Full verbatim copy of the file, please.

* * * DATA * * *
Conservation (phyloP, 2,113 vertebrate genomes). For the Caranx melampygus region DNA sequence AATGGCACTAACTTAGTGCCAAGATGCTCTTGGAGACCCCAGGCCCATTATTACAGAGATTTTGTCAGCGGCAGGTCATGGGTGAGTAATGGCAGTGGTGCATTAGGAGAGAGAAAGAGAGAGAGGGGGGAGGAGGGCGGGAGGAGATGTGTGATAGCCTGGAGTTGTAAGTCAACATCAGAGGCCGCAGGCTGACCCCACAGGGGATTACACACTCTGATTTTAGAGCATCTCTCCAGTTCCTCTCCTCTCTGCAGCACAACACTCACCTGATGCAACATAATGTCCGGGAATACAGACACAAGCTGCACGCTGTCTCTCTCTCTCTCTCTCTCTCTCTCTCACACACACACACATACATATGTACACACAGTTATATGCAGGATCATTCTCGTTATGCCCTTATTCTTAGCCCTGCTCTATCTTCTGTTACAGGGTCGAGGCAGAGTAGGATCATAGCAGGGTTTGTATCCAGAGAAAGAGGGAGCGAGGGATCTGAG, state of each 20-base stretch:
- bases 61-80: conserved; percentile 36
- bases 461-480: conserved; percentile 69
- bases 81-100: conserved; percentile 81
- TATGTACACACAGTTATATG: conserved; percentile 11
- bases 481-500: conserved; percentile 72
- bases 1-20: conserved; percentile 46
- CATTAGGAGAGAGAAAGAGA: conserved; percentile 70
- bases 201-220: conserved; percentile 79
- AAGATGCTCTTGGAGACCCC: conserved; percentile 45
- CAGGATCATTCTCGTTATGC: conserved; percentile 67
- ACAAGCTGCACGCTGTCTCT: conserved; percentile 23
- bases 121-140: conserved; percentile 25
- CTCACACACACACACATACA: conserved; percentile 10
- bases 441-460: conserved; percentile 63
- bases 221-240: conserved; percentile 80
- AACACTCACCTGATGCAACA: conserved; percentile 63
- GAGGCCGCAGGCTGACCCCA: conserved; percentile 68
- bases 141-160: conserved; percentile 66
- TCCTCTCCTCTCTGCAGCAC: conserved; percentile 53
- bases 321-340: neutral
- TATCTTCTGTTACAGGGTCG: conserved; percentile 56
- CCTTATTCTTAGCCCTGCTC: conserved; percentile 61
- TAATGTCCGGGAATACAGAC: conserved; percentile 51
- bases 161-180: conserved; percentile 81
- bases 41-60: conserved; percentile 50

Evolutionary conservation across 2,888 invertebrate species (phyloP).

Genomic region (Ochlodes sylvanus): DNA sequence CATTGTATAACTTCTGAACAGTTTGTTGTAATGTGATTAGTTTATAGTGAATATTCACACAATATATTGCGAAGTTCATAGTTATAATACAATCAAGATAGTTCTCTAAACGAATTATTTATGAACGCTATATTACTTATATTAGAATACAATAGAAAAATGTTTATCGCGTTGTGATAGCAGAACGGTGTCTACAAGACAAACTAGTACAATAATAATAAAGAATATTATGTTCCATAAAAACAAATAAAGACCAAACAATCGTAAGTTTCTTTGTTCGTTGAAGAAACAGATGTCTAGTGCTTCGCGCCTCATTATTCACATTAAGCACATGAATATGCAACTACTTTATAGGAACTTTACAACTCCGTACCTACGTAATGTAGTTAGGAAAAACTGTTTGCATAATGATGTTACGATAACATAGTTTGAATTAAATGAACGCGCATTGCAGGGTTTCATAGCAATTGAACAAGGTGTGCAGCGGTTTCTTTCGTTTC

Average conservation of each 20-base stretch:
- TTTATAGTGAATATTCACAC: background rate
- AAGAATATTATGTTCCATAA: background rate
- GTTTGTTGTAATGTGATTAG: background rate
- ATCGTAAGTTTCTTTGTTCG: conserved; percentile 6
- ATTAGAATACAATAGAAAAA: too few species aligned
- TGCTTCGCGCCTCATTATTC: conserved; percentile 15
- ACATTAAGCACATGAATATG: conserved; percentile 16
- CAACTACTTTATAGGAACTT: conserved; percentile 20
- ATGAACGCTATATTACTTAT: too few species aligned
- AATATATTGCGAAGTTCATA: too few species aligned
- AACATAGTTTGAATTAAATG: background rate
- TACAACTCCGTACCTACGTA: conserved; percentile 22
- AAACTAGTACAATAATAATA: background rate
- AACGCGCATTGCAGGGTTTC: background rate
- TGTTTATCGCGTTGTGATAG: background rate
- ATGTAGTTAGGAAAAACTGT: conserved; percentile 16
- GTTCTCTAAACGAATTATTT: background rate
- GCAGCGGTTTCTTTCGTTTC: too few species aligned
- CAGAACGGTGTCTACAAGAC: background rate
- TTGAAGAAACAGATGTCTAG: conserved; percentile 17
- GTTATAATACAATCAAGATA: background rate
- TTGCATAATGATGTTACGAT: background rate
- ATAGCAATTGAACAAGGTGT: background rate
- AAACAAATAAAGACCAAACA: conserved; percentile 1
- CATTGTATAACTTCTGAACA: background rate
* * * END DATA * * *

Conservation (phyloP, 2,113 vertebrate genomes). For the Caranx melampygus region DNA sequence AATGGCACTAACTTAGTGCCAAGATGCTCTTGGAGACCCCAGGCCCATTATTACAGAGATTTTGTCAGCGGCAGGTCATGGGTGAGTAATGGCAGTGGTGCATTAGGAGAGAGAAAGAGAGAGAGGGGGGAGGAGGGCGGGAGGAGATGTGTGATAGCCTGGAGTTGTAAGTCAACATCAGAGGCCGCAGGCTGACCCCACAGGGGATTACACACTCTGATTTTAGAGCATCTCTCCAGTTCCTCTCCTCTCTGCAGCACAACACTCACCTGATGCAACATAATGTCCGGGAATACAGACACAAGCTGCACGCTGTCTCTCTCTCTCTCTCTCTCTCTCTCTCACACACACACACATACATATGTACACACAGTTATATGCAGGATCATTCTCGTTATGCCCTTATTCTTAGCCCTGCTCTATCTTCTGTTACAGGGTCGAGGCAGAGTAGGATCATAGCAGGGTTTGTATCCAGAGAAAGAGGGAGCGAGGGATCTGAG, state of each 20-base stretch:
- bases 61-80: conserved; percentile 36
- bases 461-480: conserved; percentile 69
- bases 81-100: conserved; percentile 81
- TATGTACACACAGTTATATG: conserved; percentile 11
- bases 481-500: conserved; percentile 72
- bases 1-20: conserved; percentile 46
- CATTAGGAGAGAGAAAGAGA: conserved; percentile 70
- bases 201-220: conserved; percentile 79
- AAGATGCTCTTGGAGACCCC: conserved; percentile 45
- CAGGATCATTCTCGTTATGC: conserved; percentile 67
- ACAAGCTGCACGCTGTCTCT: conserved; percentile 23
- bases 121-140: conserved; percentile 25
- CTCACACACACACACATACA: conserved; percentile 10
- bases 441-460: conserved; percentile 63
- bases 221-240: conserved; percentile 80
- AACACTCACCTGATGCAACA: conserved; percentile 63
- GAGGCCGCAGGCTGACCCCA: conserved; percentile 68
- bases 141-160: conserved; percentile 66
- TCCTCTCCTCTCTGCAGCAC: conserved; percentile 53
- bases 321-340: neutral
- TATCTTCTGTTACAGGGTCG: conserved; percentile 56
- CCTTATTCTTAGCCCTGCTC: conserved; percentile 61
- TAATGTCCGGGAATACAGAC: conserved; percentile 51
- bases 161-180: conserved; percentile 81
- bases 41-60: conserved; percentile 50

Evolutionary conservation across 2,888 invertebrate species (phyloP).

Genomic region (Ochlodes sylvanus): DNA sequence CATTGTATAACTTCTGAACAGTTTGTTGTAATGTGATTAGTTTATAGTGAATATTCACACAATATATTGCGAAGTTCATAGTTATAATACAATCAAGATAGTTCTCTAAACGAATTATTTATGAACGCTATATTACTTATATTAGAATACAATAGAAAAATGTTTATCGCGTTGTGATAGCAGAACGGTGTCTACAAGACAAACTAGTACAATAATAATAAAGAATATTATGTTCCATAAAAACAAATAAAGACCAAACAATCGTAAGTTTCTTTGTTCGTTGAAGAAACAGATGTCTAGTGCTTCGCGCCTCATTATTCACATTAAGCACATGAATATGCAACTACTTTATAGGAACTTTACAACTCCGTACCTACGTAATGTAGTTAGGAAAAACTGTTTGCATAATGATGTTACGATAACATAGTTTGAATTAAATGAACGCGCATTGCAGGGTTTCATAGCAATTGAACAAGGTGTGCAGCGGTTTCTTTCGTTTC

Average conservation of each 20-base stretch:
- TTTATAGTGAATATTCACAC: background rate
- AAGAATATTATGTTCCATAA: background rate
- GTTTGTTGTAATGTGATTAG: background rate
- ATCGTAAGTTTCTTTGTTCG: conserved; percentile 6
- ATTAGAATACAATAGAAAAA: too few species aligned
- TGCTTCGCGCCTCATTATTC: conserved; percentile 15
- ACATTAAGCACATGAATATG: conserved; percentile 16
- CAACTACTTTATAGGAACTT: conserved; percentile 20
- ATGAACGCTATATTACTTAT: too few species aligned
- AATATATTGCGAAGTTCATA: too few species aligned
- AACATAGTTTGAATTAAATG: background rate
- TACAACTCCGTACCTACGTA: conserved; percentile 22
- AAACTAGTACAATAATAATA: background rate
- AACGCGCATTGCAGGGTTTC: background rate
- TGTTTATCGCGTTGTGATAG: background rate
- ATGTAGTTAGGAAAAACTGT: conserved; percentile 16
- GTTCTCTAAACGAATTATTT: background rate
- GCAGCGGTTTCTTTCGTTTC: too few species aligned
- CAGAACGGTGTCTACAAGAC: background rate
- TTGAAGAAACAGATGTCTAG: conserved; percentile 17
- GTTATAATACAATCAAGATA: background rate
- TTGCATAATGATGTTACGAT: background rate
- ATAGCAATTGAACAAGGTGT: background rate
- AAACAAATAAAGACCAAACA: conserved; percentile 1
- CATTGTATAACTTCTGAACA: background rate